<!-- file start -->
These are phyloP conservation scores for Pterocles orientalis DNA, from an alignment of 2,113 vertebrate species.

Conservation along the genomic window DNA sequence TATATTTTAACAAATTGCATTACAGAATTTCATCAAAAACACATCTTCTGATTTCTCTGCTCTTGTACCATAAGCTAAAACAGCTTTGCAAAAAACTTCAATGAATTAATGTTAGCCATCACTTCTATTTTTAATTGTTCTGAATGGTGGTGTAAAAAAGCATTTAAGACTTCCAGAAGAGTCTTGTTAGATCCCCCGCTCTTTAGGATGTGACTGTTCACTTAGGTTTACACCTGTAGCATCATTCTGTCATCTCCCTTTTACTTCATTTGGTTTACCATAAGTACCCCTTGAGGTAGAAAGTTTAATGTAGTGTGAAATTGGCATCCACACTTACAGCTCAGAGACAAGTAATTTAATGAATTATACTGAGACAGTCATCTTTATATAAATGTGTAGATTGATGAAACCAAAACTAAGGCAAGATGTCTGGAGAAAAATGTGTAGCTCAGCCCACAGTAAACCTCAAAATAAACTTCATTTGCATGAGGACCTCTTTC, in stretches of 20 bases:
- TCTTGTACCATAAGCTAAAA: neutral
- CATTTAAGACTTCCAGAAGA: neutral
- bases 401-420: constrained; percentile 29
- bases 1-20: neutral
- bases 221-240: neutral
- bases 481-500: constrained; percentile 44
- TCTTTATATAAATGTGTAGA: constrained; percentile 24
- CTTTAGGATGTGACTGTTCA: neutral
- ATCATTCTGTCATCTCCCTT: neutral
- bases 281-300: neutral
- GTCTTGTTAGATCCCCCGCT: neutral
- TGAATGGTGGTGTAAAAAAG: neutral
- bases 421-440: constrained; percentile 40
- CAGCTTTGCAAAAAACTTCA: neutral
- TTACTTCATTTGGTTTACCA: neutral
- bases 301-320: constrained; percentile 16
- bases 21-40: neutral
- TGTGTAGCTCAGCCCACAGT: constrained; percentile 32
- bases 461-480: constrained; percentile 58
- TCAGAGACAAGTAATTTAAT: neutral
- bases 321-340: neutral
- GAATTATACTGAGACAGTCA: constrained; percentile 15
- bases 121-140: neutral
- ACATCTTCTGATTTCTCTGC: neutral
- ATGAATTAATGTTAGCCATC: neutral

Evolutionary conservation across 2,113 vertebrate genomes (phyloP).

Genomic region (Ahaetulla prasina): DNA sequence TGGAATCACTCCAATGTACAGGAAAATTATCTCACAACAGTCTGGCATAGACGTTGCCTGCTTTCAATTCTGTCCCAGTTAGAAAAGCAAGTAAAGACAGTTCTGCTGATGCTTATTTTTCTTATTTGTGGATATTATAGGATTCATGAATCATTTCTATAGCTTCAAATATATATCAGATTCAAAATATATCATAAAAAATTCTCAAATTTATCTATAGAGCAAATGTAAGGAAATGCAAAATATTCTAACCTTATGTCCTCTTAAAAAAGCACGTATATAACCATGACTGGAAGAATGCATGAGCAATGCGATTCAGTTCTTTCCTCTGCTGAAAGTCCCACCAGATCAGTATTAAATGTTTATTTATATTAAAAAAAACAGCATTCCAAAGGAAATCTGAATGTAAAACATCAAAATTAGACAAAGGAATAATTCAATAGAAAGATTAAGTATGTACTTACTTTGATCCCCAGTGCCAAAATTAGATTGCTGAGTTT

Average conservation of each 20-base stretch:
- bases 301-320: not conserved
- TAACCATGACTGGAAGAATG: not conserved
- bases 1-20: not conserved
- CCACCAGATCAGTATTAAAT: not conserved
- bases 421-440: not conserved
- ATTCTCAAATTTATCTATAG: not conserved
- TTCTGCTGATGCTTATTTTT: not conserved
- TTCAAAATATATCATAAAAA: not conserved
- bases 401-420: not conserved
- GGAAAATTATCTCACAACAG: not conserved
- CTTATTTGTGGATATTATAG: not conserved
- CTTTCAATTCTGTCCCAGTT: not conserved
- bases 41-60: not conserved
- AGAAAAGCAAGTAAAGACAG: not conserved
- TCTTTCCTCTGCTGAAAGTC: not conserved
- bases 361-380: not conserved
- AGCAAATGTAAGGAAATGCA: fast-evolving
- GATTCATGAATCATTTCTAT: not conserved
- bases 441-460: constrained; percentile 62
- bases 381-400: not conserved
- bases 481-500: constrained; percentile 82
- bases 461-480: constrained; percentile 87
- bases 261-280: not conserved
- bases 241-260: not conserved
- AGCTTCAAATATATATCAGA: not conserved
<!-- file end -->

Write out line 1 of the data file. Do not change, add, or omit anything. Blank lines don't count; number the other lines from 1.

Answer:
These are phyloP conservation scores for Pterocles orientalis DNA, from an alignment of 2,113 vertebrate species.